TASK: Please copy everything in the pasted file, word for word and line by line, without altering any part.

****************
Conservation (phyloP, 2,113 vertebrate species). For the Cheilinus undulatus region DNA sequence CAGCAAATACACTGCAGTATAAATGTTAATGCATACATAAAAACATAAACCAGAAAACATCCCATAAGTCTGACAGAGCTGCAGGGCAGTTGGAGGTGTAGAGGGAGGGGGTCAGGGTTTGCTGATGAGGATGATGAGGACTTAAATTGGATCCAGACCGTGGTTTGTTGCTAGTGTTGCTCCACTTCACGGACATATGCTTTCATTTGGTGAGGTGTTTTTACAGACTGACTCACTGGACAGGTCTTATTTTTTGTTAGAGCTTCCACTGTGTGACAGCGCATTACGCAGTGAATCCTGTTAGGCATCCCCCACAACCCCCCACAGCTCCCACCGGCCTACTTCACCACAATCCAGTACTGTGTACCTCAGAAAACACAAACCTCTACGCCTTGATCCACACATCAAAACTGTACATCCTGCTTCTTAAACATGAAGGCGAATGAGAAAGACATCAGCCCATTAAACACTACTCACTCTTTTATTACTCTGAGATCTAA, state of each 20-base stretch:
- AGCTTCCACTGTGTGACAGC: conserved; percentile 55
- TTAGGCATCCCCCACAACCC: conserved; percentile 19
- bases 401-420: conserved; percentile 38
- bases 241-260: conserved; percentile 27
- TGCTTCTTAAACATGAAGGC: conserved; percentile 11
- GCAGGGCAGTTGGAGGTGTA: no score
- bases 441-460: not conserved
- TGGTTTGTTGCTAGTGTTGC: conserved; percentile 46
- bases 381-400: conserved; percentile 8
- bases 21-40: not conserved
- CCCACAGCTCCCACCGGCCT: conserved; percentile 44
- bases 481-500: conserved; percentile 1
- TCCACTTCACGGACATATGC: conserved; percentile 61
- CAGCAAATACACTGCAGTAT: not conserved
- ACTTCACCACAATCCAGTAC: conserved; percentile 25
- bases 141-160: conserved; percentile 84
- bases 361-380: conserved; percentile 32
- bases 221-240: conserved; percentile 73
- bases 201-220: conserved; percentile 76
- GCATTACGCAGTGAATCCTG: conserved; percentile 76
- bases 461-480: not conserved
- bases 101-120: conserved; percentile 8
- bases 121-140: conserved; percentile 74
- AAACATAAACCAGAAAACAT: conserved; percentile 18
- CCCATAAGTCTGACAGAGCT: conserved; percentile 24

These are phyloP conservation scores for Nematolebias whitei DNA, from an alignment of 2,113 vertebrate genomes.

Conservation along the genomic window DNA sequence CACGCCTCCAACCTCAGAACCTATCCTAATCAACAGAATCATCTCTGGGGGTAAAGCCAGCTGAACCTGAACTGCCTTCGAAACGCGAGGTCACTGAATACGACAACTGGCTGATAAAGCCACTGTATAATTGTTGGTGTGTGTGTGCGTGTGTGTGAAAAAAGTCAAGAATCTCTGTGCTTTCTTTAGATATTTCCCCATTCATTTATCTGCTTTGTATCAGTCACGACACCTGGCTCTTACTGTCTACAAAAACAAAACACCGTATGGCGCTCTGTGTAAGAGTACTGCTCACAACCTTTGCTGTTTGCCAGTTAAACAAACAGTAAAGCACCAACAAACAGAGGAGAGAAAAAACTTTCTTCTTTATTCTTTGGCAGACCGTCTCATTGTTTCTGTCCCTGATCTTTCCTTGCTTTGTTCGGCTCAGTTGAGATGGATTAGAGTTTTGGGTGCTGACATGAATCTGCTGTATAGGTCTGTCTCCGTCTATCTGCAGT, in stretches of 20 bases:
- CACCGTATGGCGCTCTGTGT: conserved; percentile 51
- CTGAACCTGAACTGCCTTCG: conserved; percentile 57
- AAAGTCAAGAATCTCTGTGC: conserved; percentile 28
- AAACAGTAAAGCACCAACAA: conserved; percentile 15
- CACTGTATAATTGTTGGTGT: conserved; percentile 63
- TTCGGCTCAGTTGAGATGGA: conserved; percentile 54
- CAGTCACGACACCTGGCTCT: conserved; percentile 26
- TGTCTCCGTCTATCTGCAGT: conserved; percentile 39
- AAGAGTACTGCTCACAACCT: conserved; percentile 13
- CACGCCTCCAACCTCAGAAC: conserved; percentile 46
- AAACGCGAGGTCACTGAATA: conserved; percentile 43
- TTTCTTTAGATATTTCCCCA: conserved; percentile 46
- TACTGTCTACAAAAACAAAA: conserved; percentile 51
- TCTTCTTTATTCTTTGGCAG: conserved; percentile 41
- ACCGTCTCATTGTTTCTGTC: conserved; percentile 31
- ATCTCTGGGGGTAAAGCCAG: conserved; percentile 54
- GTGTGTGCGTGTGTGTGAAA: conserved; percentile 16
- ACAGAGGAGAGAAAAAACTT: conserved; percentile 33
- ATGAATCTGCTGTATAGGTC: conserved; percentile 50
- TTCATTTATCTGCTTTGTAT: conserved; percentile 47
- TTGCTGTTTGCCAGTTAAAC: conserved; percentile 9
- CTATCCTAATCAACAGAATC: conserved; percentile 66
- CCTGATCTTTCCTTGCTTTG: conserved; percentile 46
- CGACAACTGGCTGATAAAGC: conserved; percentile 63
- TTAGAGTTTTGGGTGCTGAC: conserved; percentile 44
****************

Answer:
Conservation (phyloP, 2,113 vertebrate species). For the Cheilinus undulatus region DNA sequence CAGCAAATACACTGCAGTATAAATGTTAATGCATACATAAAAACATAAACCAGAAAACATCCCATAAGTCTGACAGAGCTGCAGGGCAGTTGGAGGTGTAGAGGGAGGGGGTCAGGGTTTGCTGATGAGGATGATGAGGACTTAAATTGGATCCAGACCGTGGTTTGTTGCTAGTGTTGCTCCACTTCACGGACATATGCTTTCATTTGGTGAGGTGTTTTTACAGACTGACTCACTGGACAGGTCTTATTTTTTGTTAGAGCTTCCACTGTGTGACAGCGCATTACGCAGTGAATCCTGTTAGGCATCCCCCACAACCCCCCACAGCTCCCACCGGCCTACTTCACCACAATCCAGTACTGTGTACCTCAGAAAACACAAACCTCTACGCCTTGATCCACACATCAAAACTGTACATCCTGCTTCTTAAACATGAAGGCGAATGAGAAAGACATCAGCCCATTAAACACTACTCACTCTTTTATTACTCTGAGATCTAA, state of each 20-base stretch:
- AGCTTCCACTGTGTGACAGC: conserved; percentile 55
- TTAGGCATCCCCCACAACCC: conserved; percentile 19
- bases 401-420: conserved; percentile 38
- bases 241-260: conserved; percentile 27
- TGCTTCTTAAACATGAAGGC: conserved; percentile 11
- GCAGGGCAGTTGGAGGTGTA: no score
- bases 441-460: not conserved
- TGGTTTGTTGCTAGTGTTGC: conserved; percentile 46
- bases 381-400: conserved; percentile 8
- bases 21-40: not conserved
- CCCACAGCTCCCACCGGCCT: conserved; percentile 44
- bases 481-500: conserved; percentile 1
- TCCACTTCACGGACATATGC: conserved; percentile 61
- CAGCAAATACACTGCAGTAT: not conserved
- ACTTCACCACAATCCAGTAC: conserved; percentile 25
- bases 141-160: conserved; percentile 84
- bases 361-380: conserved; percentile 32
- bases 221-240: conserved; percentile 73
- bases 201-220: conserved; percentile 76
- GCATTACGCAGTGAATCCTG: conserved; percentile 76
- bases 461-480: not conserved
- bases 101-120: conserved; percentile 8
- bases 121-140: conserved; percentile 74
- AAACATAAACCAGAAAACAT: conserved; percentile 18
- CCCATAAGTCTGACAGAGCT: conserved; percentile 24

These are phyloP conservation scores for Nematolebias whitei DNA, from an alignment of 2,113 vertebrate genomes.

Conservation along the genomic window DNA sequence CACGCCTCCAACCTCAGAACCTATCCTAATCAACAGAATCATCTCTGGGGGTAAAGCCAGCTGAACCTGAACTGCCTTCGAAACGCGAGGTCACTGAATACGACAACTGGCTGATAAAGCCACTGTATAATTGTTGGTGTGTGTGTGCGTGTGTGTGAAAAAAGTCAAGAATCTCTGTGCTTTCTTTAGATATTTCCCCATTCATTTATCTGCTTTGTATCAGTCACGACACCTGGCTCTTACTGTCTACAAAAACAAAACACCGTATGGCGCTCTGTGTAAGAGTACTGCTCACAACCTTTGCTGTTTGCCAGTTAAACAAACAGTAAAGCACCAACAAACAGAGGAGAGAAAAAACTTTCTTCTTTATTCTTTGGCAGACCGTCTCATTGTTTCTGTCCCTGATCTTTCCTTGCTTTGTTCGGCTCAGTTGAGATGGATTAGAGTTTTGGGTGCTGACATGAATCTGCTGTATAGGTCTGTCTCCGTCTATCTGCAGT, in stretches of 20 bases:
- CACCGTATGGCGCTCTGTGT: conserved; percentile 51
- CTGAACCTGAACTGCCTTCG: conserved; percentile 57
- AAAGTCAAGAATCTCTGTGC: conserved; percentile 28
- AAACAGTAAAGCACCAACAA: conserved; percentile 15
- CACTGTATAATTGTTGGTGT: conserved; percentile 63
- TTCGGCTCAGTTGAGATGGA: conserved; percentile 54
- CAGTCACGACACCTGGCTCT: conserved; percentile 26
- TGTCTCCGTCTATCTGCAGT: conserved; percentile 39
- AAGAGTACTGCTCACAACCT: conserved; percentile 13
- CACGCCTCCAACCTCAGAAC: conserved; percentile 46
- AAACGCGAGGTCACTGAATA: conserved; percentile 43
- TTTCTTTAGATATTTCCCCA: conserved; percentile 46
- TACTGTCTACAAAAACAAAA: conserved; percentile 51
- TCTTCTTTATTCTTTGGCAG: conserved; percentile 41
- ACCGTCTCATTGTTTCTGTC: conserved; percentile 31
- ATCTCTGGGGGTAAAGCCAG: conserved; percentile 54
- GTGTGTGCGTGTGTGTGAAA: conserved; percentile 16
- ACAGAGGAGAGAAAAAACTT: conserved; percentile 33
- ATGAATCTGCTGTATAGGTC: conserved; percentile 50
- TTCATTTATCTGCTTTGTAT: conserved; percentile 47
- TTGCTGTTTGCCAGTTAAAC: conserved; percentile 9
- CTATCCTAATCAACAGAATC: conserved; percentile 66
- CCTGATCTTTCCTTGCTTTG: conserved; percentile 46
- CGACAACTGGCTGATAAAGC: conserved; percentile 63
- TTAGAGTTTTGGGTGCTGAC: conserved; percentile 44